1% tax is a bad way to pay for recreation
Dwight Adams
July/August 1998

Good recreation facilities should be considered as essential for the well being of a community as other facilities such as fire and police protection. Elected officials in Alachua County and its municipalities have given recreation a low priority for decades and facilities are far below par.

Unfortunately, the referendum for an increase in the sales tax of 1 cent, to be on the September 1 ballot, is a short shrift for recreation. It will provide, at best, short-term improvements, instead of solving the problem in perpetuity as proponents claim.

The proposal has so many deficiencies that voters should vote no.

The sales tax, especially the portion proposed for a trust fund for operation and maintenance, places the tax burden on the wrong people. Current resident would pay several $100 over the eight years of the tax.

No one would pay anything afterwards, including all new residents who move here. This "reverse impact fee" is completely contrary to the notion that growth should help to pay its own way.

Because of the cut-off feature of the local option sales tax on purchases over $5000, it is even more regressive than a normal sales tax, placing a higher burden on lower-income residents. For example, a wealthy person buying a $30,000 luxury car would pay the same in taxes as a person buying a $5,000 car.

It is particularly inappropriate to pay future operation and maintenance (O&M) costs with a sales tax on current residents. General revenue funds, to which middle- and upper-income residents contribute more, should be used for O&M.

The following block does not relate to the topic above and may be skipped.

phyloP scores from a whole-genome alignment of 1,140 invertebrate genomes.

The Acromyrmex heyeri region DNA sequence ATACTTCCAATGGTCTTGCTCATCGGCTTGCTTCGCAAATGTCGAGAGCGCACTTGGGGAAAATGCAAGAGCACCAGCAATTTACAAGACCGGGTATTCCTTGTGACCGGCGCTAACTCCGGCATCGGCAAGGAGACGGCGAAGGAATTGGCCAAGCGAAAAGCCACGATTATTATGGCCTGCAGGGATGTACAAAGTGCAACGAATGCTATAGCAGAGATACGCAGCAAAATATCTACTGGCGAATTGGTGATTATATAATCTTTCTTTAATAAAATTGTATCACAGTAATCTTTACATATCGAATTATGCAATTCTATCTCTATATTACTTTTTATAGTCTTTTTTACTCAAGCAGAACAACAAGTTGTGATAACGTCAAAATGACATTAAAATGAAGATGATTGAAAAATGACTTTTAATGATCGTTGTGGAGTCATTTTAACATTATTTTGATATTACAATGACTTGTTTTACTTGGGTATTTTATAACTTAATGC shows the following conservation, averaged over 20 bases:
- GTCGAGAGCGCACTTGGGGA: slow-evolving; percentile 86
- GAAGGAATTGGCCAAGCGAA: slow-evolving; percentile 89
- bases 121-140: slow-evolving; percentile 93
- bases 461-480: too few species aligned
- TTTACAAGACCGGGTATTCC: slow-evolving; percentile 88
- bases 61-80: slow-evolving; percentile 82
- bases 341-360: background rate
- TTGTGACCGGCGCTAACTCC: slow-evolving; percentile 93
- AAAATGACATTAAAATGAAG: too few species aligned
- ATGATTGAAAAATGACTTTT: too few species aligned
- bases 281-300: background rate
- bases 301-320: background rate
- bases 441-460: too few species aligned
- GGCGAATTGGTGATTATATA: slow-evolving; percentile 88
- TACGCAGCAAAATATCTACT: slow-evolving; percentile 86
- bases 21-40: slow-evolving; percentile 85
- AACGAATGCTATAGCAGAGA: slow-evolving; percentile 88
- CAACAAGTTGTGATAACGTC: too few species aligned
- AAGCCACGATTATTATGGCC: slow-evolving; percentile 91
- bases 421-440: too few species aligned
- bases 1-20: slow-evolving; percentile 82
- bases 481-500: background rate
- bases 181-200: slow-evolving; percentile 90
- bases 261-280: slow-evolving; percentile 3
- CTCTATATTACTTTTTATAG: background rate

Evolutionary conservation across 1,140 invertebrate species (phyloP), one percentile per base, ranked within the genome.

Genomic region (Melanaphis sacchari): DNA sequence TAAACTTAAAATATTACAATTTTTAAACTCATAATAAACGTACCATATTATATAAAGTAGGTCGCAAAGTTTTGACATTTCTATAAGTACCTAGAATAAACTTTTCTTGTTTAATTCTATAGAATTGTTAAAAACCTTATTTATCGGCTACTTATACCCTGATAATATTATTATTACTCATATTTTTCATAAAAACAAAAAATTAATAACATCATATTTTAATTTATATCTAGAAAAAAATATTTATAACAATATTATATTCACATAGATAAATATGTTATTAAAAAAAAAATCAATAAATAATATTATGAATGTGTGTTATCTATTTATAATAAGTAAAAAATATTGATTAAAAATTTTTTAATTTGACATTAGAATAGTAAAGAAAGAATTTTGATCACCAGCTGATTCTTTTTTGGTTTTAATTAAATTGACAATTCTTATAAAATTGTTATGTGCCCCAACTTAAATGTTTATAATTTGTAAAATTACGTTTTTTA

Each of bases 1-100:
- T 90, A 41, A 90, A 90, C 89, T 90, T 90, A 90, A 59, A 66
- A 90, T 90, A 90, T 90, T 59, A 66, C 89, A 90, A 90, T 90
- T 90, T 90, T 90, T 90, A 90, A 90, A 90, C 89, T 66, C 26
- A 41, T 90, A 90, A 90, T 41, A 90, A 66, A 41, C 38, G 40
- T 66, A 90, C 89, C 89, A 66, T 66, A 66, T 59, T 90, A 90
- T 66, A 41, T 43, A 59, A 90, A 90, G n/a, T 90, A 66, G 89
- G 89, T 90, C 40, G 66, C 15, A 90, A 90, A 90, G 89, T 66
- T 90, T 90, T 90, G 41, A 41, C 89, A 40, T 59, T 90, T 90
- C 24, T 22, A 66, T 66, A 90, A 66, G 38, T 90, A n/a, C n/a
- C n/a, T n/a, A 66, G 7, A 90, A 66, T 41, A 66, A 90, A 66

Another potential problem with the $130 million trust fund is that it may be too big a temptation for politicians who might want to use it for other purposes.

Recently, we have seen the example in which a police training fund was raided for paving the Gainesville Raceway (a private facility.) Hey, what are trust funds for if not for raiding by politicians?

It is unrealistic to expect that recreation needs can be met in perpetuity by this short-term tax. Facilities built to meet today's needs will become inadequate after the eight years of the proposed tax, when there are no additional construction funds available.

With the population of the county growing at 4,000 people per year, another park similar to Westside Park, for example, will be needed every four or five years. Acquisition and development of new sites must be ongoing to keep pace with the population.

The proposed uses of the funds are heavy on facilities for organized sports, with very little emphasis on other types of recreation. Many who do not want to play in these sports like to take hikes where they can enjoy nature.

Some proposed uses of the funds are clearly "turkeys," the stand-out example being the $2 million for purchase of the Diamond Sports facility south of Jonesville.

Recreation is far too important for this once-and-for-all, quick-fix proposal. It deserves its own share of ongoing general revenue funds. The annual increases in general revenue are sufficient to allow funding to be built-up at a suitable level over a few years. Also, funds currently being used to subsidize growth would be better spent for recreation.

Voters should defeat this proposal and let officials know that adjustments in priorities for funding are needed.

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